A. Be petrified.

B. Rejoice in its invitation to let loose and improvise.

C. Consider it a gimmick.

Now, imagine an entire cookbook like that, and you have “The New York Times Cooking No-Recipe Recipes” (Ten Speed Press). It’s by Sam Sifton, the founding editor of New York Times Cooking.

As a cookbook writer, myself, who’s always had it drilled into her to be as specific as possible when writing or editing recipes, this cookbook initially gave me pause. With its tack that less is actually more when it comes to recipe verbiage, I wondered: Would novice cooks would find this style off-putting and too intimidating? And would experienced cooks give the book a pass, assuming the recipes must be far too easy or mundane to accommodate such a truncated style?

It pays to approach this book with an open mind. Whether you’re just learning to cook or already a decent home-cook, you’re sure to find new, inspired ways — as streamlined as they might be — to get dinner on the table. What this book does is encourage you to trust your instincts more, to be less rigid in the way you cook, and to be more imaginative in scouring your pantry for substitute ingredients when need be. And in a pandemic year, which has seen grocery shelves decimated at times, that’s an invaluable skill to possess.

Read more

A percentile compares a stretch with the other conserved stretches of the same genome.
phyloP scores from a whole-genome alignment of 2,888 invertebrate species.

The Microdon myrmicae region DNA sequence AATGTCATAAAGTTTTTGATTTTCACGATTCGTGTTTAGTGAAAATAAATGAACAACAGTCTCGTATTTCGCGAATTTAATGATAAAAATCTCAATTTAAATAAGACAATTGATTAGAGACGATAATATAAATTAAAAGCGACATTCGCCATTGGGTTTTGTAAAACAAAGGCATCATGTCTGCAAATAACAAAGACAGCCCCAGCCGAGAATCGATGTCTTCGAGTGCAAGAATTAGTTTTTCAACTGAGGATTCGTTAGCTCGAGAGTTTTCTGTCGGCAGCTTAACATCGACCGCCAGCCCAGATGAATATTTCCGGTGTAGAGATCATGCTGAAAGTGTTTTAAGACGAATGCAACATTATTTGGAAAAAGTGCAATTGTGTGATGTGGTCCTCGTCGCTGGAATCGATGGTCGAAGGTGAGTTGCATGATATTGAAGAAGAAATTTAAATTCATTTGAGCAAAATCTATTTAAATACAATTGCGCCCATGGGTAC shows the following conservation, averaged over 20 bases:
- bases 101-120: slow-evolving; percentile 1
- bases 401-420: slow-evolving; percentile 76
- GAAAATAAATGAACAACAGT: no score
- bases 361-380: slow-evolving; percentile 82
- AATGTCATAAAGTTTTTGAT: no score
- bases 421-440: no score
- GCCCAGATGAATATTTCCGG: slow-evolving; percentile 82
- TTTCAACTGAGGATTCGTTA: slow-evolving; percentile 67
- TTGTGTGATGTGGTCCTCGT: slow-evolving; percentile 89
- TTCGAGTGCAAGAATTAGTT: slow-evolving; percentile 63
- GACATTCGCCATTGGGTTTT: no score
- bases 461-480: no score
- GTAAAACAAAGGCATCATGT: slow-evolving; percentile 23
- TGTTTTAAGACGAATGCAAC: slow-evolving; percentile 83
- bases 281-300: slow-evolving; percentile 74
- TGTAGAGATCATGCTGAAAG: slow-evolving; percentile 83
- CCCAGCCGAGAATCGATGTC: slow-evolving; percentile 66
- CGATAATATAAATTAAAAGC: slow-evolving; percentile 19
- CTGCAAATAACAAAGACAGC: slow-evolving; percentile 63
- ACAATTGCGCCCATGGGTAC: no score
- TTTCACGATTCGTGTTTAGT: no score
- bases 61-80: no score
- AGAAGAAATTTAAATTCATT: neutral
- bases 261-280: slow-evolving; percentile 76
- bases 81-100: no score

Baked Goods With A Twist, Part III: The Out-Of-The-Norm Blueberry Crumb Cake

This isn't your ordinary blueberry cake -- not with whole wheat flour, plus a most unexpected ingredient.
This isn’t your ordinary blueberry cake — not with whole wheat flour, plus a most unexpected ingredient.

Blueberry cake is always a welcome guest.

But it’s the blueberry cake with a miso crumb topping that makes for a guest with gusto whom you won’t soon forget.

This unusual take on a classic spring treat incorporates mild — yet still salty and ever so fermented and funky — white miso into the mix.

“Blueberry-Miso Crumb Cake” is a recipe from Chef Chris Morocco for Bon Appetit magazine, published in the September 2020 issue.

Yes, it's white miso.
Yes, it’s white miso.

The cake is made with whole wheat flour, which gives it a hearty and nutty taste. Plus, it adds a healthful aspect, even if you are still eating cake. Or so you can con yourself.

Read more

Baked Goods With A Twist, Part II: A Lemon Cake To Be Reckoned With

A simple, lemon-scented cake. But it's the topping where things get interesting.
A simple, lemon-scented cake. But it’s the topping where things get interesting.

I’ve baked many a cake with Meyer lemons and Eureka lemons.

But never with preserved lemons.

Yes, the salted ones typically used in savory Moroccan dishes.

That is, until I spotted this recipe for “Preserved Lemon Sheet Cake” in the new cookbook, “Time to Eat: Delicious Meals for Busy Lives” (Clarkson Potter).

It’s by Nadiya Hussain, the 2015 winner of “The Great British Baking Show” and star of Netflix’s “Nadiya Bakes.” The collection of recipes is ideal for busy families like her own. The breezy recipes include everything from “Peanut Butter and Jelly Sheetpan Pancake” and “Crustless Spinach Quiche” to “Honey Mustard Chow Mein” and “Pizza Parathas.”

My homemade preserved lemons. A new jar in the making, plus a lemon from a batch made earlier.
My homemade preserved lemons. A new jar in the making, plus a lemon from a batch made earlier.

Let me state at the get-go that this cake might not be everyone’s cup of tea. You have to be willing to take your taste buds on a bit of an adventurous ride.

Read more
« Older Entries Recent Entries »